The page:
Technology in the Classroom
Inspired by the group of students in this subject who visited a nearby primary school two times over the course of the semester, and more recently a discussion I had with a relative regarding my opinion on technology in the classroom; I’ve decided to dedicate this blog entry to exploring this idea.
It’s an interesting question, which has been dividing both traditional teachers and the teachers of tomorrow – is introducing more technology in the classroom beneficial or detrimental to the learning experience of primary school children?
The way I see it, there are two types of technology used in the classroom: Technology that is used as a teaching aid – for example projectors, smart boards and audio systems and technology which serves as a distraction – namely mobile phones and iPhones. (With thousands of Apps on the Apple store, who uses them to actually call, honestly?)
It seems to me that people who oppose the introduction of technology in the classroom are generally caught up with the misconceptions of associating the aforementioned technologies functioning as a ‘distraction’ with the technologies serving as a ‘teaching aid’.
Returning back to my mention of the prior discussion I had with a relative – he was explaining to me the introduction of the iPad into a nearby school, where it was used in order to aid a student who was suffering from partial blindness.
Prior to trialing this new teaching method, the child was described as inattentive, easily distracted and lacking in confidence. After a few weeks of using the iPad as a teaching tool, a noticeable improvement was observed with the child. Learning how to read was no longer a problematic task, pronouncing letters and words was much easier as the zooming functionality of the iPad allowed him to view written content with a reduced degree of difficulty.
Jonathan Wylie from brighthub.com presents a list of childrens books that are currently available as eBook Apps with the iPad.
Available books such as the Dr.Seuss collection and Alice in Wonderland form the cornerstone to not only the facilitation of a child’s cognitive development, but also the continual improvement of their reading and comprehension skills.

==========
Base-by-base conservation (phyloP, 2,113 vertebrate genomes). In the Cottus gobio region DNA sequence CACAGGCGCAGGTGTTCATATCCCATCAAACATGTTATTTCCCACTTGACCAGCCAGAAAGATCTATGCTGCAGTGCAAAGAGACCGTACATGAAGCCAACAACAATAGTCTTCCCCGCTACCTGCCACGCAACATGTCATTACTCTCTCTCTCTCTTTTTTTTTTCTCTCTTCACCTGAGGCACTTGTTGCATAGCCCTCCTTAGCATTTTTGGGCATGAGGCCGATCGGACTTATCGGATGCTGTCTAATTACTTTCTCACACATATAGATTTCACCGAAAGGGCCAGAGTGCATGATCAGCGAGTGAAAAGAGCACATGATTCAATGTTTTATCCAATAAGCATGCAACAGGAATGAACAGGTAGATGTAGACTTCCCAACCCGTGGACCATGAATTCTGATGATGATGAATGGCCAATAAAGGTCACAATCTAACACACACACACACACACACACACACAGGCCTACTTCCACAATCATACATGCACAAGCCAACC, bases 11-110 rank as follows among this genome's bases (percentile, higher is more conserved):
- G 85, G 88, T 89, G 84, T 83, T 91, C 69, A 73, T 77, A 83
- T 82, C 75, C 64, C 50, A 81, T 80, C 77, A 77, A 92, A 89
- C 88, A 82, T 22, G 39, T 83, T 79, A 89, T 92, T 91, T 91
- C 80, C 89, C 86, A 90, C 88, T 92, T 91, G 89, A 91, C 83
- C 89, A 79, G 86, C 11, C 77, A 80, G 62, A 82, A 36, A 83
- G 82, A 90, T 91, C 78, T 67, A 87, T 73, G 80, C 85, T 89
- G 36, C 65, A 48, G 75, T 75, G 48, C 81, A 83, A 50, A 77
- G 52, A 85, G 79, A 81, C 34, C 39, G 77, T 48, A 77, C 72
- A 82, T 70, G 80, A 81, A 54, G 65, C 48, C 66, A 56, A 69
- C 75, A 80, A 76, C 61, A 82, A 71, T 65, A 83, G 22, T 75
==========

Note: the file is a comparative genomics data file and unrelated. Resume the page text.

If someone was to tell me that this technology was available at the touch of a screen (notice how the phrase ‘click of a button’ is slowly becoming obsolete?) ten years ago, I’d have told them that they are surely crazy.
Despite how convincing simply introducing more technology to children may be in theory, my ‘inner scientist’ wants to see some conclusive evidence, evidence which would involve tracking the academic progress of a group of students over a period of time. This however, is rather problematic process.
As the technological train keeps steaming forward, the acquisition of study data from a particular ‘new’ technology such as the iPad is difficult. Conclusive studies would take time, time which would fuel the continual evolution of the technological ‘test’ product in question.
On the other hand, this doesn’t necessarily mean that teachers are not coming up with their own creative ways to bring technology into the classroom.
A primary school teacher from Leopold Primary School in Victoria has set up a class blog for her second grade students to use.
I believe this is a great idea, as this not only creates an additional avenue for a child to refine his or her writing abilities, but it also allows each student to strengthen the ownership of their work, a sense of responsibility to be felt by students knowing that their blog is online for anybody to view and lastly, the opportunity for students to read and leave comments on the work of their peers.
Knowing how to leave constructive feedback on a piece of work is certainly a life skill. It’s often enforced at University (PRAZE anyone?), it’s the unwritten rule of online forums and message-boards and is extensively used before the publication of scientific journals.
The introduction of new technology as a means for enhancing both the teaching and learning process is inevitable, so I believe it’s time we all start embracing it in the classroom.
This would ensure that the forthcoming generations are poised to exhibit a new level of technical prowess which will most certainly redefine and drive the technological world for the better in the not so distant future.